I only read the first third of this book before I made the mistake of Googling the author. There are too many books in the world I want to read without wasting my time on a disgraced journalist who betrayed the trust of his readers with plagiarism, fabrication and lies. Why should I ever trust anything he says? How can I trust anything in this book? Lying in journalism is a betrayal that I cannot forgive. Also, the unnecessarily sensationalist style of his writing, with the breathless and ...more
Robert Morris
Jan 31, 2015 rated it it was amazing
Read this book. Then get someone else to read it. This is not a flawless read, but it is a good one, and it is very very important. Johann Hari spent three years researching what he calls the "beginning and the end" of the drug war, and he has produced an absolutely damning account. I have been a convinced opponent of the drug war for decades, but I was stunned by the power of this book. By telling the stories of just a few of the lives destroyed by the Drug War he illustrates its insanity and ...more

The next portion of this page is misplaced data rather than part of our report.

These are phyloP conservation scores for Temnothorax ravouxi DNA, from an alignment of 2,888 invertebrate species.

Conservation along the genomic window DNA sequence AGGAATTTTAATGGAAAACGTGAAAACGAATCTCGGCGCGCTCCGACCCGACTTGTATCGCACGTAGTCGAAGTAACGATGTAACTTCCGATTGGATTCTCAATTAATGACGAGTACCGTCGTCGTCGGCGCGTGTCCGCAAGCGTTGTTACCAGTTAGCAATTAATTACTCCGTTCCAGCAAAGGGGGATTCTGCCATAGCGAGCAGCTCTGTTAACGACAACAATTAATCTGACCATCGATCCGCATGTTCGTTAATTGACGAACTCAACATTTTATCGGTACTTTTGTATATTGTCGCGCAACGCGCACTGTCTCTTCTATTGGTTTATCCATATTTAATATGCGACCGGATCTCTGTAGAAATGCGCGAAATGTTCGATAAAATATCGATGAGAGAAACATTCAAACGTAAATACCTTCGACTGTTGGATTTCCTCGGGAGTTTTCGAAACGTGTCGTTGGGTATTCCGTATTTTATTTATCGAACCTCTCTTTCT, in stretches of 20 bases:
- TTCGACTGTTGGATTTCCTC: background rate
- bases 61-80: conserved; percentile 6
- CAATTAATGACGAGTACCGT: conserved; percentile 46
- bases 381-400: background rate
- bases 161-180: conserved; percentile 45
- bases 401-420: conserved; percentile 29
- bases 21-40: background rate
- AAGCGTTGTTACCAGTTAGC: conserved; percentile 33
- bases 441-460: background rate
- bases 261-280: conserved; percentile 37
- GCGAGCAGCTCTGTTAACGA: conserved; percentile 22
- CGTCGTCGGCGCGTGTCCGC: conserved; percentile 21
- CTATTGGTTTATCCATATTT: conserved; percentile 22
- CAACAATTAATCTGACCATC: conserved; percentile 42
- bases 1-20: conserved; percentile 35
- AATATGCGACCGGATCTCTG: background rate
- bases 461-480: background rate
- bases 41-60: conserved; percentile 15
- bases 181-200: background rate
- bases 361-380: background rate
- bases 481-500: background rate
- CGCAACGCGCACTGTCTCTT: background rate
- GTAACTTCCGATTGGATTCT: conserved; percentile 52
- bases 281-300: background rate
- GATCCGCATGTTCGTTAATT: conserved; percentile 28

Baal Of
Apr 29, 2015 rated it it was amazing  ·  review of another edition
For me, the biggest message of this book is that America's war on drugs is utterly evil. It has caused tremendous amounts of harm in the form of ruined lives and broken families, massive unnecessary incarceration, and abuse by police against people who are defined as criminal for nothing more than smoking a bit of pot. It has created massive amounts of violence and crime, increasing, or even creating from whole cloth cartels and gangs that escalate their violence to prove that they should not be ...more
Michelle
Mar 28, 2015 rated it it was amazing
Wow. I wasn't sure what I would think of this, given Hari's past difficulties, but since he made every effort to substantiate and document each quote, I happily relaxed into the very best argument for ending the drug war I've ever read. Not only was it articulate and readable and logical, but Hari uses the stories of those on all sides of the drug wars to illustrate his thesis, and the result is stunning. I honestly think this book would make the most diehard drug warrior a little shaken. For ...more
Sarah
May 04, 2015 rated it really liked it
I think this is a very important book in the discussion about addiction on both a societal and personal level. The accounts and studies that Hari reports upon add some food for thought.

My biggest trouble with this book were the stories. While I understand their importance, their narrative handling felt overly sentimental and my emotional strings were yanked around. It felt more manipulative than heartfelt. Perhaps this was partially due to the narrator, or perhaps not.